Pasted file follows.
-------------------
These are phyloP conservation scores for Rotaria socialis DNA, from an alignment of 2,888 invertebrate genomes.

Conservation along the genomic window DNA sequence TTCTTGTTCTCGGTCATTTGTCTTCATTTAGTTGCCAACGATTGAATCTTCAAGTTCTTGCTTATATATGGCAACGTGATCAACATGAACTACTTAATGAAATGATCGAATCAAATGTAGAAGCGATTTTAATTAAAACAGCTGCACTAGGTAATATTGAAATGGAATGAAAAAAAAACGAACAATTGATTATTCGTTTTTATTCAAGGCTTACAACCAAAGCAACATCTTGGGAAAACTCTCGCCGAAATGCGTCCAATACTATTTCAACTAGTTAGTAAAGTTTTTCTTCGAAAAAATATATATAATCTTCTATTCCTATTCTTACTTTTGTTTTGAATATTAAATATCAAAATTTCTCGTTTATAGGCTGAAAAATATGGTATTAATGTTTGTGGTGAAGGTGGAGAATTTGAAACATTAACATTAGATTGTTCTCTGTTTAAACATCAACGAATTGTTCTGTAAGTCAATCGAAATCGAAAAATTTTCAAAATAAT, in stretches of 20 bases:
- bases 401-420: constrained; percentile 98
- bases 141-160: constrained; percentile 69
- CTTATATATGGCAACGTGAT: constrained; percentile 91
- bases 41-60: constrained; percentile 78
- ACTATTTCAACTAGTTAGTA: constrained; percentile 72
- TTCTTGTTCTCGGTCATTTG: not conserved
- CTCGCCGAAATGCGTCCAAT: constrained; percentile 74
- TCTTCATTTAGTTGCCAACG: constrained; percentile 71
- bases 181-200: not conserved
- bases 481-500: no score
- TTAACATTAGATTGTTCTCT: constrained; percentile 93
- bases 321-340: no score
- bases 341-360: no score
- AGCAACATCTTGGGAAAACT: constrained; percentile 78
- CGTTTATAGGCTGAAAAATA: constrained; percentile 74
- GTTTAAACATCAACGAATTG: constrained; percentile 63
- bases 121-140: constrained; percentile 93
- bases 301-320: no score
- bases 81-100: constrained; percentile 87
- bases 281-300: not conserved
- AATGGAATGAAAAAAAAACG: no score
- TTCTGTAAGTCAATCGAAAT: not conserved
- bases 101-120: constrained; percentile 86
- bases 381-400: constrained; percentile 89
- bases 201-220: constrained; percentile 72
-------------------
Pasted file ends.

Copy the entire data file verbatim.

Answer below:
These are phyloP conservation scores for Rotaria socialis DNA, from an alignment of 2,888 invertebrate genomes.

Conservation along the genomic window DNA sequence TTCTTGTTCTCGGTCATTTGTCTTCATTTAGTTGCCAACGATTGAATCTTCAAGTTCTTGCTTATATATGGCAACGTGATCAACATGAACTACTTAATGAAATGATCGAATCAAATGTAGAAGCGATTTTAATTAAAACAGCTGCACTAGGTAATATTGAAATGGAATGAAAAAAAAACGAACAATTGATTATTCGTTTTTATTCAAGGCTTACAACCAAAGCAACATCTTGGGAAAACTCTCGCCGAAATGCGTCCAATACTATTTCAACTAGTTAGTAAAGTTTTTCTTCGAAAAAATATATATAATCTTCTATTCCTATTCTTACTTTTGTTTTGAATATTAAATATCAAAATTTCTCGTTTATAGGCTGAAAAATATGGTATTAATGTTTGTGGTGAAGGTGGAGAATTTGAAACATTAACATTAGATTGTTCTCTGTTTAAACATCAACGAATTGTTCTGTAAGTCAATCGAAATCGAAAAATTTTCAAAATAAT, in stretches of 20 bases:
- bases 401-420: constrained; percentile 98
- bases 141-160: constrained; percentile 69
- CTTATATATGGCAACGTGAT: constrained; percentile 91
- bases 41-60: constrained; percentile 78
- ACTATTTCAACTAGTTAGTA: constrained; percentile 72
- TTCTTGTTCTCGGTCATTTG: not conserved
- CTCGCCGAAATGCGTCCAAT: constrained; percentile 74
- TCTTCATTTAGTTGCCAACG: constrained; percentile 71
- bases 181-200: not conserved
- bases 481-500: no score
- TTAACATTAGATTGTTCTCT: constrained; percentile 93
- bases 321-340: no score
- bases 341-360: no score
- AGCAACATCTTGGGAAAACT: constrained; percentile 78
- CGTTTATAGGCTGAAAAATA: constrained; percentile 74
- GTTTAAACATCAACGAATTG: constrained; percentile 63
- bases 121-140: constrained; percentile 93
- bases 301-320: no score
- bases 81-100: constrained; percentile 87
- bases 281-300: not conserved
- AATGGAATGAAAAAAAAACG: no score
- TTCTGTAAGTCAATCGAAAT: not conserved
- bases 101-120: constrained; percentile 86
- bases 381-400: constrained; percentile 89
- bases 201-220: constrained; percentile 72